Here’s my grand unified theory on the world. We stopped following the rules.
Not that humans don’t color outside the lines routinely. But in the last two years we jettisoned restraint. That gave rise to chaos in the stock market, imperialism in Ukraine.
Here’s what I mean. The Pandemic prompted a reversal of the relationship between people and governments. Governments derive their purpose and support from the people.
Even in tyrannies. French Nobel-Prize-winning writer Albert Camus who coincidentally wrote a book called The Plague said, “The welfare of humanity is always the alibi of tyrants.”
We did it for the people.
During the Pandemic, governments uniformly, whether free or autocratic, assumed supreme authority and bullied everybody into submission. Rules be damned.
That’s a bullhorn to brigands, cretins and miscreants. If the rules don’t apply, then what’s to stop me?
Everybody started taking other people’s stuff.
Here in the USA, the country’s system of production and distribution through free-market capitalism was crushed by a tsunami of manufactured money. Businesses were unevenly and forcibly shuttered (some essential, others not, for no reason save an opinion) when the cornerstone of the rule of law is uniform justice.
And the money whooshed away from commerce into financial assets and real estate. There was a geyser drenching everything.
Waves come in, waves go out.
I told users of our trading decision-support platform Market Structure EDGE last May that the long Pandemic Money momentum arc might have ended. The data signaled it (see image).
The market doesn’t suddenly recede. The tsunami comes in. Reaches a zenith. Goes back out. You can see it in the sea but the ebb and flow is deceitful in asset markets.
Plus, human attention spans are short. We think that whatever is happening at this moment is reflected in the mirror of capital markets, forgetting the most basic economic principle besides Supply and Demand: Cause and Effect.
The tripwires might be immediate. Somebody coughs in a quiet theater. Russia invades Ukraine. Jay Powell says, “We’ll raise rates…” and everybody stampedes. And then he adds, “By and by.”
But the wave that advanced for more than a year is receding. We’re experiencing the consequences of monetary actions that smashed every concept of good behavior.
We shouldn’t have thrown the rules out.
The roiling waters now may calm and settle and return to a regular tidal cadence. The data suggest a surge in Tech stocks in particular is possible and maybe in the whole market.
But we’ve done damage that may be far longer-lasting ultimately.
There are bigger reasons why Russia invaded Ukraine and no excuses for thuggery (though thuggery is a timeless imperialist trait). But what greenlights bad behavior is evidence the rules don’t apply anymore.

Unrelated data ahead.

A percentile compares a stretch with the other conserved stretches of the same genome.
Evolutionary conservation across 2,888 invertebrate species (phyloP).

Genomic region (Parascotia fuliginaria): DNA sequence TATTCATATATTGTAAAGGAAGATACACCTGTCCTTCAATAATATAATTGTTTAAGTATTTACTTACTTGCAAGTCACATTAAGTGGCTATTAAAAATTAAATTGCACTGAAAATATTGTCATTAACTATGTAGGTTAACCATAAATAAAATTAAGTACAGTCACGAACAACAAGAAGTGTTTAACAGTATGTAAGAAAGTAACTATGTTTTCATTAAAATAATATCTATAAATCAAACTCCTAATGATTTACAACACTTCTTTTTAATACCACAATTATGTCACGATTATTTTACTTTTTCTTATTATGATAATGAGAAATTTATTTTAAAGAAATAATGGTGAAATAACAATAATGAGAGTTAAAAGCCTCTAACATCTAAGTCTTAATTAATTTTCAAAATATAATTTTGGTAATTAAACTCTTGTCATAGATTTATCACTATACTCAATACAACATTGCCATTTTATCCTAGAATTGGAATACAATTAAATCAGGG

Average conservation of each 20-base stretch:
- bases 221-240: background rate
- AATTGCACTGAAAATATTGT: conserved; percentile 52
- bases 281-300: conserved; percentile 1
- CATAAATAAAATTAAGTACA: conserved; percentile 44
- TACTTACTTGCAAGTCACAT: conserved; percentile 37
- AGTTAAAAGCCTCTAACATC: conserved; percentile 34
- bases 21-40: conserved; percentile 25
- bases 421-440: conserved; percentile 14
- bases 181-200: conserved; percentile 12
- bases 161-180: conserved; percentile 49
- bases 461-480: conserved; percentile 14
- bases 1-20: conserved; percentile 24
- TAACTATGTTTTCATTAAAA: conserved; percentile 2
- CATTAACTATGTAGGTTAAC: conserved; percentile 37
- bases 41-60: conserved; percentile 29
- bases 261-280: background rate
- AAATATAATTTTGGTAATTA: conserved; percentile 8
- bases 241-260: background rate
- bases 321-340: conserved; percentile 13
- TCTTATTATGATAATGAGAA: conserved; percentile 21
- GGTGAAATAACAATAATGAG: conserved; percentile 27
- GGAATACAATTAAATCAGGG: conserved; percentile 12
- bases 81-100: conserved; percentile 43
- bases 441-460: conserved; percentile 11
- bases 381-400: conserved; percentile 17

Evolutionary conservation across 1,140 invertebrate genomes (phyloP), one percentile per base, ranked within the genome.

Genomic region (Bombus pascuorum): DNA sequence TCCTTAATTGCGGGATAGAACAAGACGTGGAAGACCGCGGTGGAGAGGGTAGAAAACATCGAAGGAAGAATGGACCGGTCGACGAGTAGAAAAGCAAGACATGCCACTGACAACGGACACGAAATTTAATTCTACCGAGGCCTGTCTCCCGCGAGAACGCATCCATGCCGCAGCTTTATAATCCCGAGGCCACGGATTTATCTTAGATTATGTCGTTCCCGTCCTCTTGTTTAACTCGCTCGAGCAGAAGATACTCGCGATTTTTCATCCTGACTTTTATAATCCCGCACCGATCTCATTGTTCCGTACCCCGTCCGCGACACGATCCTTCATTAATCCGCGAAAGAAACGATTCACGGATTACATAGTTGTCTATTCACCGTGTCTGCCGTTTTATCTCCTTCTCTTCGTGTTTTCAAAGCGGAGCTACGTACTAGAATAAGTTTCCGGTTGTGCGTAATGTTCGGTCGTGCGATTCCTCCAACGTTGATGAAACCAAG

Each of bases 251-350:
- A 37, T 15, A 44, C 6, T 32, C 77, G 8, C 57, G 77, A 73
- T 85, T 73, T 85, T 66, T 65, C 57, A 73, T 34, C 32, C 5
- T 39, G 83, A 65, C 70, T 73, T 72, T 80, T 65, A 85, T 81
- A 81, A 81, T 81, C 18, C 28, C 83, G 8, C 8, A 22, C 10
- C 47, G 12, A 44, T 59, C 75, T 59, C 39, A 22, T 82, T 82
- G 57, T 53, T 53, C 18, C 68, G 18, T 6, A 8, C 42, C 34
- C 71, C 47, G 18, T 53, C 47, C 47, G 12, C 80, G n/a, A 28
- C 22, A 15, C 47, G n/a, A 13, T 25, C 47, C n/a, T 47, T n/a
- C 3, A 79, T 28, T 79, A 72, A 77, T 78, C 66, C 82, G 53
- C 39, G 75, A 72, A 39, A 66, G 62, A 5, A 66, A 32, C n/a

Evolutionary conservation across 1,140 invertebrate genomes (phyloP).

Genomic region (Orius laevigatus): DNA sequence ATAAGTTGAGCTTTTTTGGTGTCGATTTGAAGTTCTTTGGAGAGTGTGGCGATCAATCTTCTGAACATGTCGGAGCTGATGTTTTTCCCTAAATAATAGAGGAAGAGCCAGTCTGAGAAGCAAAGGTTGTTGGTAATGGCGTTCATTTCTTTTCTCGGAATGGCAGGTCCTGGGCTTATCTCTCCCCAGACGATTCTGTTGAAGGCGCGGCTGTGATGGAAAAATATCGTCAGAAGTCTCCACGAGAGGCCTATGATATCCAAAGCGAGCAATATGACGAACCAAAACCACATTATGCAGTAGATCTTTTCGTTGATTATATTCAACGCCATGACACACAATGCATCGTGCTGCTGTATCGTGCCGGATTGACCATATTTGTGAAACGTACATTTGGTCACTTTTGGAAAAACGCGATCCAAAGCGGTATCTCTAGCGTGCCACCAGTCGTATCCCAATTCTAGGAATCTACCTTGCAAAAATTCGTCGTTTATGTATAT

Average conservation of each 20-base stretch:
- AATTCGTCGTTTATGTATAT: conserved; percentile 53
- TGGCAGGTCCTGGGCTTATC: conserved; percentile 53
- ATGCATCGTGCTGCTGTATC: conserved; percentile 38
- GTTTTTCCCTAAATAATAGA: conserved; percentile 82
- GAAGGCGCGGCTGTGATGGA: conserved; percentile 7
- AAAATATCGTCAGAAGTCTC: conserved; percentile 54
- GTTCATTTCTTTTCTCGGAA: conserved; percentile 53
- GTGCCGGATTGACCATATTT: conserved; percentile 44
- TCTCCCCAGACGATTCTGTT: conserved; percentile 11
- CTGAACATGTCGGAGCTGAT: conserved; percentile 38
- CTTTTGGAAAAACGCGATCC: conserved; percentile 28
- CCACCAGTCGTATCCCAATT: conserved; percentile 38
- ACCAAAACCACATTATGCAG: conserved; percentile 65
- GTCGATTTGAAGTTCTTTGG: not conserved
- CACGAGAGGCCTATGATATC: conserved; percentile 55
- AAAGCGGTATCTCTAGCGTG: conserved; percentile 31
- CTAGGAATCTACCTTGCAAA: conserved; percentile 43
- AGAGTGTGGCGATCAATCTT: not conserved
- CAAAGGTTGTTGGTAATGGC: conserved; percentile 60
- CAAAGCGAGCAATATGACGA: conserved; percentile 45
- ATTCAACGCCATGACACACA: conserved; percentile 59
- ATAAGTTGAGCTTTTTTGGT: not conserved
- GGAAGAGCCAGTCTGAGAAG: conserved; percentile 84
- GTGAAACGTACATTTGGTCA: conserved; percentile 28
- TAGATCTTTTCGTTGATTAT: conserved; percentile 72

And so here we are at the crossroads of geopolitics and markets in a world where anything goes. Russia ETFs are cratering. Nickel was halted. Wheat doubled in a day. Oil is at 2008 weak-dollar pre-Financial-Crisis prices as the dollar hits Pandemic highs.
Half the S&P 500 is down 20% or more. Half the Nasdaq stocks are down by half, and the Nasdaq Composite is now down 2% for the trailing year!
Now, throw in market mechanics. Market Structure. The reason the trouble from Ukraine is so cataclysmic for asset markets isn’t rational but structural. I wrote about volatility last week in a post called Rise and Fall. I think it’s worth reading.
By the way, did you see John Stewart is the new Market Structure expert?
The stock market is volatile because 53% of trading volume derives from participants with better data and faster prices and shorter horizons than the investors and companies who depend on the market.
They magnify markets up and down.
Once we thought markets should be free, fair and open, and rules should level the playing field for all. We’ve thrown those rules out. Now rules promote specific outcomes.
How do we get back to good? Stop doing all that stuff. And in case that’s awhile coming, our best defense is understanding what’s happening.
The great international relations classicist Hans Morgenthau said all politics are the pursuit of power defined by self-interest, and human nature doesn’t change.
That’s a good lens for seeing the world.
And in the stock market, understand that 10% of volume is rational. The rest is reactive, leveraged, constantly evolving, changing prices, hedging. It’s all measurable, though.
Eyes wide open is always the best strategy.
It begins with understanding what’s going on. In the stock market, we can help you. In life, my advice is biblical: The prudent foresee evil and hide themselves.